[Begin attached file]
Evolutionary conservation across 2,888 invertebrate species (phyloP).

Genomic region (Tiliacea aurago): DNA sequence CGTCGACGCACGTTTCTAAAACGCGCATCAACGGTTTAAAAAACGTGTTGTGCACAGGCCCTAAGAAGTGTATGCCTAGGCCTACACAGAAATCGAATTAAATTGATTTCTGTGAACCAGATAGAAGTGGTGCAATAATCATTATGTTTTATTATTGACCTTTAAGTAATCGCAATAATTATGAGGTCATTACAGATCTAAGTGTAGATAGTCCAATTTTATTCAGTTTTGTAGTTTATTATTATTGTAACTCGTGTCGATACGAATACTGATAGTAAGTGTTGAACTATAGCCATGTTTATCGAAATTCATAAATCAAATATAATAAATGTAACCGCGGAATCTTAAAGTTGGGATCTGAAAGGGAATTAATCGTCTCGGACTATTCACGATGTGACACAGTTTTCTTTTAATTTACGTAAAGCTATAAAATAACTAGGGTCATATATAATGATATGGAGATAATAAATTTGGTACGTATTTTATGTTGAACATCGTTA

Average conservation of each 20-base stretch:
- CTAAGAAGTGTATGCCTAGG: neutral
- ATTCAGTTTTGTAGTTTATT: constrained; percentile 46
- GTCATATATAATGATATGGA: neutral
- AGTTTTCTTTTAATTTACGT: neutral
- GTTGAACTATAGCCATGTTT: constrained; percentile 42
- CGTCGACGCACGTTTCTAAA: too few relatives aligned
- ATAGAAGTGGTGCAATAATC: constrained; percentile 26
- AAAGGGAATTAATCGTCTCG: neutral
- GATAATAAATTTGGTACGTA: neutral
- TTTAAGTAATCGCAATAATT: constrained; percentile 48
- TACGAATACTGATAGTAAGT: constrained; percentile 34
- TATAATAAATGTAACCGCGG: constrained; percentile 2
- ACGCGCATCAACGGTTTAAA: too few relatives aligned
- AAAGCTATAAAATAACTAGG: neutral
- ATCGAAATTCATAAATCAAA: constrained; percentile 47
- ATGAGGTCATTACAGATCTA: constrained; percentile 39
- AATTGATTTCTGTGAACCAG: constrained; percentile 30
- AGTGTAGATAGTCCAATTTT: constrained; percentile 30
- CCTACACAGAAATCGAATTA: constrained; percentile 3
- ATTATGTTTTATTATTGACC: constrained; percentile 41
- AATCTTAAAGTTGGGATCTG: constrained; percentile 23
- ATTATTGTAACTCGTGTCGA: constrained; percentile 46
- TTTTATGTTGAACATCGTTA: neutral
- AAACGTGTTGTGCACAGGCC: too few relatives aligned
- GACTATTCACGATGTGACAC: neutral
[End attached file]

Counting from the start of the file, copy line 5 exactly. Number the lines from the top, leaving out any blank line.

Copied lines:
- ATTCAGTTTTGTAGTTTATT: constrained; percentile 46